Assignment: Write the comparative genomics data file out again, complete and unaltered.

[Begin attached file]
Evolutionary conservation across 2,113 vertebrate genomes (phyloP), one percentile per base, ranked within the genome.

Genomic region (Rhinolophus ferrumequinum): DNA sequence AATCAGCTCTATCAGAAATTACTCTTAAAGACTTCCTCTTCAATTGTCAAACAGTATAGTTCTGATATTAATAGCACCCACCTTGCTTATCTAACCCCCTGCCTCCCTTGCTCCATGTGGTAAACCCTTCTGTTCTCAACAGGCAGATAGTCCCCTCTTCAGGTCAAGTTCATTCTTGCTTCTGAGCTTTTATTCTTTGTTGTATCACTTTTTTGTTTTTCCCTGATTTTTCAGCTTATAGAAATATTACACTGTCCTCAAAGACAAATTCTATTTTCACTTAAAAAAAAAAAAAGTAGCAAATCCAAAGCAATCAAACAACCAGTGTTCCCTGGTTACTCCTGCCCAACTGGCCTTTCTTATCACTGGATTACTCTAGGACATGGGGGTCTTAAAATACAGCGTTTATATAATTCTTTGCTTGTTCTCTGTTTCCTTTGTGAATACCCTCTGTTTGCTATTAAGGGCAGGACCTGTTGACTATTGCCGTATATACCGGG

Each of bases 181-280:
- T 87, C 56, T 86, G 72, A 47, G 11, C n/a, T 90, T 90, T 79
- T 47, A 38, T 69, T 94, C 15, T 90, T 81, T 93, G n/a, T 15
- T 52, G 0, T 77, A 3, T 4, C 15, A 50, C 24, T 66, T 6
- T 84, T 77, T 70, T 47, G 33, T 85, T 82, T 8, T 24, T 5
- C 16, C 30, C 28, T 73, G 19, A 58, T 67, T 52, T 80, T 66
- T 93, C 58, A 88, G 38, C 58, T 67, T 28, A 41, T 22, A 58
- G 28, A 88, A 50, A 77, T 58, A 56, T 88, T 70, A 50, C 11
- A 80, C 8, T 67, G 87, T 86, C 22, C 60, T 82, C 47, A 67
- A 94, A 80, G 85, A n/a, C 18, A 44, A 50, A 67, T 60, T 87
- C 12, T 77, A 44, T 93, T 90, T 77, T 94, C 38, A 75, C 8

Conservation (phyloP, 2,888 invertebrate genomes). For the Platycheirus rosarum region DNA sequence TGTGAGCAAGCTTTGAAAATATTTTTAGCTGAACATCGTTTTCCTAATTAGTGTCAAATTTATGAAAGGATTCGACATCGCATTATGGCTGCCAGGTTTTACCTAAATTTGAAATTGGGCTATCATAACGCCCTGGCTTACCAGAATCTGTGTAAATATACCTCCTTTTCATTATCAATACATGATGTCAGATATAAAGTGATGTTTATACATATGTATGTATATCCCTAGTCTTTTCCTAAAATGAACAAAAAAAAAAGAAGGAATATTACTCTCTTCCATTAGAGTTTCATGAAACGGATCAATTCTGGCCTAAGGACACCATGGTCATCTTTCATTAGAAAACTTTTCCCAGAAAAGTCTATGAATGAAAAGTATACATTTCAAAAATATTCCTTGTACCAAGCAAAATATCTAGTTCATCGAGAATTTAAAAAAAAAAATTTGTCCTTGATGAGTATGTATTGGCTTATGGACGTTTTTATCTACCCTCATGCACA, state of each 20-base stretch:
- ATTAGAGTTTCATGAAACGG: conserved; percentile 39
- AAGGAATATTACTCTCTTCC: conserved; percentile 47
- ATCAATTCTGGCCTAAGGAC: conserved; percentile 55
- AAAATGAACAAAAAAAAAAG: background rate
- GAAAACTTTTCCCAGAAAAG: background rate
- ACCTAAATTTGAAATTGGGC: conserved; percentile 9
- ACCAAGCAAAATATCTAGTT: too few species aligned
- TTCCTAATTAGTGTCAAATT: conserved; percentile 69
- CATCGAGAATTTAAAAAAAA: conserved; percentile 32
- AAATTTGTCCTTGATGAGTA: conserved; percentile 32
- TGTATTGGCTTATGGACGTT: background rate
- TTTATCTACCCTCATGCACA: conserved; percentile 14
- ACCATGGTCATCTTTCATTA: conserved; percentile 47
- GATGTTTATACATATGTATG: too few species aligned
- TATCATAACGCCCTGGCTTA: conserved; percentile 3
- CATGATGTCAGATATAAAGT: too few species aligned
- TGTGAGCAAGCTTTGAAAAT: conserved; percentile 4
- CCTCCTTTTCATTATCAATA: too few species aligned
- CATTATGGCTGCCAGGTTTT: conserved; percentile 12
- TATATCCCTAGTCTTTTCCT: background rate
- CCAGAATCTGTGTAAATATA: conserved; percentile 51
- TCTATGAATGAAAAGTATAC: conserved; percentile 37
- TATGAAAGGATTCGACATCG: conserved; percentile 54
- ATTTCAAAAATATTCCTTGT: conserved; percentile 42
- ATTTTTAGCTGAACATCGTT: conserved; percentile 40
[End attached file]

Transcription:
Evolutionary conservation across 2,113 vertebrate genomes (phyloP), one percentile per base, ranked within the genome.

Genomic region (Rhinolophus ferrumequinum): DNA sequence AATCAGCTCTATCAGAAATTACTCTTAAAGACTTCCTCTTCAATTGTCAAACAGTATAGTTCTGATATTAATAGCACCCACCTTGCTTATCTAACCCCCTGCCTCCCTTGCTCCATGTGGTAAACCCTTCTGTTCTCAACAGGCAGATAGTCCCCTCTTCAGGTCAAGTTCATTCTTGCTTCTGAGCTTTTATTCTTTGTTGTATCACTTTTTTGTTTTTCCCTGATTTTTCAGCTTATAGAAATATTACACTGTCCTCAAAGACAAATTCTATTTTCACTTAAAAAAAAAAAAAGTAGCAAATCCAAAGCAATCAAACAACCAGTGTTCCCTGGTTACTCCTGCCCAACTGGCCTTTCTTATCACTGGATTACTCTAGGACATGGGGGTCTTAAAATACAGCGTTTATATAATTCTTTGCTTGTTCTCTGTTTCCTTTGTGAATACCCTCTGTTTGCTATTAAGGGCAGGACCTGTTGACTATTGCCGTATATACCGGG

Each of bases 181-280:
- T 87, C 56, T 86, G 72, A 47, G 11, C n/a, T 90, T 90, T 79
- T 47, A 38, T 69, T 94, C 15, T 90, T 81, T 93, G n/a, T 15
- T 52, G 0, T 77, A 3, T 4, C 15, A 50, C 24, T 66, T 6
- T 84, T 77, T 70, T 47, G 33, T 85, T 82, T 8, T 24, T 5
- C 16, C 30, C 28, T 73, G 19, A 58, T 67, T 52, T 80, T 66
- T 93, C 58, A 88, G 38, C 58, T 67, T 28, A 41, T 22, A 58
- G 28, A 88, A 50, A 77, T 58, A 56, T 88, T 70, A 50, C 11
- A 80, C 8, T 67, G 87, T 86, C 22, C 60, T 82, C 47, A 67
- A 94, A 80, G 85, A n/a, C 18, A 44, A 50, A 67, T 60, T 87
- C 12, T 77, A 44, T 93, T 90, T 77, T 94, C 38, A 75, C 8

Conservation (phyloP, 2,888 invertebrate genomes). For the Platycheirus rosarum region DNA sequence TGTGAGCAAGCTTTGAAAATATTTTTAGCTGAACATCGTTTTCCTAATTAGTGTCAAATTTATGAAAGGATTCGACATCGCATTATGGCTGCCAGGTTTTACCTAAATTTGAAATTGGGCTATCATAACGCCCTGGCTTACCAGAATCTGTGTAAATATACCTCCTTTTCATTATCAATACATGATGTCAGATATAAAGTGATGTTTATACATATGTATGTATATCCCTAGTCTTTTCCTAAAATGAACAAAAAAAAAAGAAGGAATATTACTCTCTTCCATTAGAGTTTCATGAAACGGATCAATTCTGGCCTAAGGACACCATGGTCATCTTTCATTAGAAAACTTTTCCCAGAAAAGTCTATGAATGAAAAGTATACATTTCAAAAATATTCCTTGTACCAAGCAAAATATCTAGTTCATCGAGAATTTAAAAAAAAAAATTTGTCCTTGATGAGTATGTATTGGCTTATGGACGTTTTTATCTACCCTCATGCACA, state of each 20-base stretch:
- ATTAGAGTTTCATGAAACGG: conserved; percentile 39
- AAGGAATATTACTCTCTTCC: conserved; percentile 47
- ATCAATTCTGGCCTAAGGAC: conserved; percentile 55
- AAAATGAACAAAAAAAAAAG: background rate
- GAAAACTTTTCCCAGAAAAG: background rate
- ACCTAAATTTGAAATTGGGC: conserved; percentile 9
- ACCAAGCAAAATATCTAGTT: too few species aligned
- TTCCTAATTAGTGTCAAATT: conserved; percentile 69
- CATCGAGAATTTAAAAAAAA: conserved; percentile 32
- AAATTTGTCCTTGATGAGTA: conserved; percentile 32
- TGTATTGGCTTATGGACGTT: background rate
- TTTATCTACCCTCATGCACA: conserved; percentile 14
- ACCATGGTCATCTTTCATTA: conserved; percentile 47
- GATGTTTATACATATGTATG: too few species aligned
- TATCATAACGCCCTGGCTTA: conserved; percentile 3
- CATGATGTCAGATATAAAGT: too few species aligned
- TGTGAGCAAGCTTTGAAAAT: conserved; percentile 4
- CCTCCTTTTCATTATCAATA: too few species aligned
- CATTATGGCTGCCAGGTTTT: conserved; percentile 12
- TATATCCCTAGTCTTTTCCT: background rate
- CCAGAATCTGTGTAAATATA: conserved; percentile 51
- TCTATGAATGAAAAGTATAC: conserved; percentile 37
- TATGAAAGGATTCGACATCG: conserved; percentile 54
- ATTTCAAAAATATTCCTTGT: conserved; percentile 42
- ATTTTTAGCTGAACATCGTT: conserved; percentile 40